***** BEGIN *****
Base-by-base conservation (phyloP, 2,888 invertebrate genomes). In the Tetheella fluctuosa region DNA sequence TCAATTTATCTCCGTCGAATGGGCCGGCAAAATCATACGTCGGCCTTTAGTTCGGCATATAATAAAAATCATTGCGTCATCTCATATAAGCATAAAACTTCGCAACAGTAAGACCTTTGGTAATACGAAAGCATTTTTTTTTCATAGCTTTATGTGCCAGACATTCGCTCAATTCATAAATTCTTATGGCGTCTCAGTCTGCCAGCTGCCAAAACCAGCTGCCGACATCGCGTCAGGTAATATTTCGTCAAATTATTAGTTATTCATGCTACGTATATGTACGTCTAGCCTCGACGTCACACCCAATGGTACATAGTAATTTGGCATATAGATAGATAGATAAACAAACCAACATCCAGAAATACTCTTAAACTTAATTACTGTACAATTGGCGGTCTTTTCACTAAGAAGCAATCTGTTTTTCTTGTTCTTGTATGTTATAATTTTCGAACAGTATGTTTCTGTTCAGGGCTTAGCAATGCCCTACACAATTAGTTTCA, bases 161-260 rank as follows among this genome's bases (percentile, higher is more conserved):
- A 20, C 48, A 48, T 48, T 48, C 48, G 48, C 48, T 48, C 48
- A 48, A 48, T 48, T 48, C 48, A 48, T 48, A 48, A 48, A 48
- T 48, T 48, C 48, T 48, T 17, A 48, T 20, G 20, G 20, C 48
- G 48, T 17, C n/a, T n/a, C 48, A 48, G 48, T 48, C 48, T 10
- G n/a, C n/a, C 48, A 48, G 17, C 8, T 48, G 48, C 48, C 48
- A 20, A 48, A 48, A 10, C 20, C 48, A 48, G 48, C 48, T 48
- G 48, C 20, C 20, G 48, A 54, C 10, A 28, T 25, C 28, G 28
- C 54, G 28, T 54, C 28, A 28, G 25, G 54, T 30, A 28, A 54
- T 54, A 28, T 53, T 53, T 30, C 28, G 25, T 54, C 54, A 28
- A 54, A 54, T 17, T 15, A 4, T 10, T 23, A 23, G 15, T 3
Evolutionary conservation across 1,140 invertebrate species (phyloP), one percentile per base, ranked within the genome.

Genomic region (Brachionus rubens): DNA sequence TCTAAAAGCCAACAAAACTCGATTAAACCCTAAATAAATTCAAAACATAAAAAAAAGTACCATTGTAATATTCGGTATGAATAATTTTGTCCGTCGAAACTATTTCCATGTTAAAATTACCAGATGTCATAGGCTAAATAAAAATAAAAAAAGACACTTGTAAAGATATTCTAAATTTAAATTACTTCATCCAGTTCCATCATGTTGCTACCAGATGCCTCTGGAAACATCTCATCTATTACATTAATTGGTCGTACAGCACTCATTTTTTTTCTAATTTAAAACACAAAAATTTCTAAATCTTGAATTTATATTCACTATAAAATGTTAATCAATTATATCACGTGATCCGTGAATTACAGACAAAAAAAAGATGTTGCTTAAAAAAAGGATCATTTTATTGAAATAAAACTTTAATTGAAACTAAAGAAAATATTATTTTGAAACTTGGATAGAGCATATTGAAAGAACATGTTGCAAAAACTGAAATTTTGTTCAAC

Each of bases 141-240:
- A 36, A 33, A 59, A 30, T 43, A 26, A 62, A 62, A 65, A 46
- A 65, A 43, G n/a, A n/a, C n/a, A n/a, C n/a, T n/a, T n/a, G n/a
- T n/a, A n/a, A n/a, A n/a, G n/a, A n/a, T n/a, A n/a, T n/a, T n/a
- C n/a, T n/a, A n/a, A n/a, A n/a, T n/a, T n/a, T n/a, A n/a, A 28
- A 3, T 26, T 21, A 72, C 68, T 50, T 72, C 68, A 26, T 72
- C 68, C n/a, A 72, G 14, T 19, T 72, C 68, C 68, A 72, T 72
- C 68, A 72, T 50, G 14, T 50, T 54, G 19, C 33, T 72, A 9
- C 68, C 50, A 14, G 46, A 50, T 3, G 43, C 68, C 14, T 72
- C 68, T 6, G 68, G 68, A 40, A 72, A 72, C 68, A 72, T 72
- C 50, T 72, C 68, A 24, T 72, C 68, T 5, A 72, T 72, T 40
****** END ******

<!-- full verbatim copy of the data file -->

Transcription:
Base-by-base conservation (phyloP, 2,888 invertebrate genomes). In the Tetheella fluctuosa region DNA sequence TCAATTTATCTCCGTCGAATGGGCCGGCAAAATCATACGTCGGCCTTTAGTTCGGCATATAATAAAAATCATTGCGTCATCTCATATAAGCATAAAACTTCGCAACAGTAAGACCTTTGGTAATACGAAAGCATTTTTTTTTCATAGCTTTATGTGCCAGACATTCGCTCAATTCATAAATTCTTATGGCGTCTCAGTCTGCCAGCTGCCAAAACCAGCTGCCGACATCGCGTCAGGTAATATTTCGTCAAATTATTAGTTATTCATGCTACGTATATGTACGTCTAGCCTCGACGTCACACCCAATGGTACATAGTAATTTGGCATATAGATAGATAGATAAACAAACCAACATCCAGAAATACTCTTAAACTTAATTACTGTACAATTGGCGGTCTTTTCACTAAGAAGCAATCTGTTTTTCTTGTTCTTGTATGTTATAATTTTCGAACAGTATGTTTCTGTTCAGGGCTTAGCAATGCCCTACACAATTAGTTTCA, bases 161-260 rank as follows among this genome's bases (percentile, higher is more conserved):
- A 20, C 48, A 48, T 48, T 48, C 48, G 48, C 48, T 48, C 48
- A 48, A 48, T 48, T 48, C 48, A 48, T 48, A 48, A 48, A 48
- T 48, T 48, C 48, T 48, T 17, A 48, T 20, G 20, G 20, C 48
- G 48, T 17, C n/a, T n/a, C 48, A 48, G 48, T 48, C 48, T 10
- G n/a, C n/a, C 48, A 48, G 17, C 8, T 48, G 48, C 48, C 48
- A 20, A 48, A 48, A 10, C 20, C 48, A 48, G 48, C 48, T 48
- G 48, C 20, C 20, G 48, A 54, C 10, A 28, T 25, C 28, G 28
- C 54, G 28, T 54, C 28, A 28, G 25, G 54, T 30, A 28, A 54
- T 54, A 28, T 53, T 53, T 30, C 28, G 25, T 54, C 54, A 28
- A 54, A 54, T 17, T 15, A 4, T 10, T 23, A 23, G 15, T 3
Evolutionary conservation across 1,140 invertebrate species (phyloP), one percentile per base, ranked within the genome.

Genomic region (Brachionus rubens): DNA sequence TCTAAAAGCCAACAAAACTCGATTAAACCCTAAATAAATTCAAAACATAAAAAAAAGTACCATTGTAATATTCGGTATGAATAATTTTGTCCGTCGAAACTATTTCCATGTTAAAATTACCAGATGTCATAGGCTAAATAAAAATAAAAAAAGACACTTGTAAAGATATTCTAAATTTAAATTACTTCATCCAGTTCCATCATGTTGCTACCAGATGCCTCTGGAAACATCTCATCTATTACATTAATTGGTCGTACAGCACTCATTTTTTTTCTAATTTAAAACACAAAAATTTCTAAATCTTGAATTTATATTCACTATAAAATGTTAATCAATTATATCACGTGATCCGTGAATTACAGACAAAAAAAAGATGTTGCTTAAAAAAAGGATCATTTTATTGAAATAAAACTTTAATTGAAACTAAAGAAAATATTATTTTGAAACTTGGATAGAGCATATTGAAAGAACATGTTGCAAAAACTGAAATTTTGTTCAAC

Each of bases 141-240:
- A 36, A 33, A 59, A 30, T 43, A 26, A 62, A 62, A 65, A 46
- A 65, A 43, G n/a, A n/a, C n/a, A n/a, C n/a, T n/a, T n/a, G n/a
- T n/a, A n/a, A n/a, A n/a, G n/a, A n/a, T n/a, A n/a, T n/a, T n/a
- C n/a, T n/a, A n/a, A n/a, A n/a, T n/a, T n/a, T n/a, A n/a, A 28
- A 3, T 26, T 21, A 72, C 68, T 50, T 72, C 68, A 26, T 72
- C 68, C n/a, A 72, G 14, T 19, T 72, C 68, C 68, A 72, T 72
- C 68, A 72, T 50, G 14, T 50, T 54, G 19, C 33, T 72, A 9
- C 68, C 50, A 14, G 46, A 50, T 3, G 43, C 68, C 14, T 72
- C 68, T 6, G 68, G 68, A 40, A 72, A 72, C 68, A 72, T 72
- C 50, T 72, C 68, A 24, T 72, C 68, T 5, A 72, T 72, T 40